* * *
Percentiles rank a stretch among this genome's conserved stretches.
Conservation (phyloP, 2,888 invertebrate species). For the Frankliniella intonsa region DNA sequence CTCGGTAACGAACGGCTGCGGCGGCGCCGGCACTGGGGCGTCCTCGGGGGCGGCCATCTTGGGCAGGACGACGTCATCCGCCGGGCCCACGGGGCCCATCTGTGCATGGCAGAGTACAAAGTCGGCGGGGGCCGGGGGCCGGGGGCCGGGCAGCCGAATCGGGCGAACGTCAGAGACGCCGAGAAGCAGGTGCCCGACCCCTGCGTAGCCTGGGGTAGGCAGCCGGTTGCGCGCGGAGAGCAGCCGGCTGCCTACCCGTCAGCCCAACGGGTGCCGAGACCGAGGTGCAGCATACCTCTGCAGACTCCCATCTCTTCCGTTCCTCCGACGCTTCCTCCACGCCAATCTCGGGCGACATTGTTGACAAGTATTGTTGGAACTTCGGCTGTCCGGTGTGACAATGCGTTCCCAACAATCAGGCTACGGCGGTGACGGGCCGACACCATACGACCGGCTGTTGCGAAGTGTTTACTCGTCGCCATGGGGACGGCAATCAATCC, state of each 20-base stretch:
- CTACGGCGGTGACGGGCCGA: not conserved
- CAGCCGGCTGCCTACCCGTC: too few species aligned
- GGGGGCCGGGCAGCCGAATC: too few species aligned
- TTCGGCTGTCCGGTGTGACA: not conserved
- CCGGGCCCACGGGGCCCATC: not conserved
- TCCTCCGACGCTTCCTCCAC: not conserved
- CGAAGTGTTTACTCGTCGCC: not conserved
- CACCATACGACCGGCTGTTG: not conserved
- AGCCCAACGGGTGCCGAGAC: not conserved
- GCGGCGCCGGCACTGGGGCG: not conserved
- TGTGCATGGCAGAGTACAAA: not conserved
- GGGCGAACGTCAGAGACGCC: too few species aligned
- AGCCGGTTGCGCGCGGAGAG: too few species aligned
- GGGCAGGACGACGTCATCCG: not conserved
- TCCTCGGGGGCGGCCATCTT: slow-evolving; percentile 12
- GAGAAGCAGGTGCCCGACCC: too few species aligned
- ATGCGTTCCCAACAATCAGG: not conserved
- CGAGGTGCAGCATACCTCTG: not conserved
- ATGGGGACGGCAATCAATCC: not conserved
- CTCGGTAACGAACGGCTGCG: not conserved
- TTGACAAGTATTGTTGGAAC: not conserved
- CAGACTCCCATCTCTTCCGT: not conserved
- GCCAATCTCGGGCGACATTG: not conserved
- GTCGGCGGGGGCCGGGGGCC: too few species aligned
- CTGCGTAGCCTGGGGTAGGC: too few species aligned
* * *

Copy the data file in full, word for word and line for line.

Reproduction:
Percentiles rank a stretch among this genome's conserved stretches.
Conservation (phyloP, 2,888 invertebrate species). For the Frankliniella intonsa region DNA sequence CTCGGTAACGAACGGCTGCGGCGGCGCCGGCACTGGGGCGTCCTCGGGGGCGGCCATCTTGGGCAGGACGACGTCATCCGCCGGGCCCACGGGGCCCATCTGTGCATGGCAGAGTACAAAGTCGGCGGGGGCCGGGGGCCGGGGGCCGGGCAGCCGAATCGGGCGAACGTCAGAGACGCCGAGAAGCAGGTGCCCGACCCCTGCGTAGCCTGGGGTAGGCAGCCGGTTGCGCGCGGAGAGCAGCCGGCTGCCTACCCGTCAGCCCAACGGGTGCCGAGACCGAGGTGCAGCATACCTCTGCAGACTCCCATCTCTTCCGTTCCTCCGACGCTTCCTCCACGCCAATCTCGGGCGACATTGTTGACAAGTATTGTTGGAACTTCGGCTGTCCGGTGTGACAATGCGTTCCCAACAATCAGGCTACGGCGGTGACGGGCCGACACCATACGACCGGCTGTTGCGAAGTGTTTACTCGTCGCCATGGGGACGGCAATCAATCC, state of each 20-base stretch:
- CTACGGCGGTGACGGGCCGA: not conserved
- CAGCCGGCTGCCTACCCGTC: too few species aligned
- GGGGGCCGGGCAGCCGAATC: too few species aligned
- TTCGGCTGTCCGGTGTGACA: not conserved
- CCGGGCCCACGGGGCCCATC: not conserved
- TCCTCCGACGCTTCCTCCAC: not conserved
- CGAAGTGTTTACTCGTCGCC: not conserved
- CACCATACGACCGGCTGTTG: not conserved
- AGCCCAACGGGTGCCGAGAC: not conserved
- GCGGCGCCGGCACTGGGGCG: not conserved
- TGTGCATGGCAGAGTACAAA: not conserved
- GGGCGAACGTCAGAGACGCC: too few species aligned
- AGCCGGTTGCGCGCGGAGAG: too few species aligned
- GGGCAGGACGACGTCATCCG: not conserved
- TCCTCGGGGGCGGCCATCTT: slow-evolving; percentile 12
- GAGAAGCAGGTGCCCGACCC: too few species aligned
- ATGCGTTCCCAACAATCAGG: not conserved
- CGAGGTGCAGCATACCTCTG: not conserved
- ATGGGGACGGCAATCAATCC: not conserved
- CTCGGTAACGAACGGCTGCG: not conserved
- TTGACAAGTATTGTTGGAAC: not conserved
- CAGACTCCCATCTCTTCCGT: not conserved
- GCCAATCTCGGGCGACATTG: not conserved
- GTCGGCGGGGGCCGGGGGCC: too few species aligned
- CTGCGTAGCCTGGGGTAGGC: too few species aligned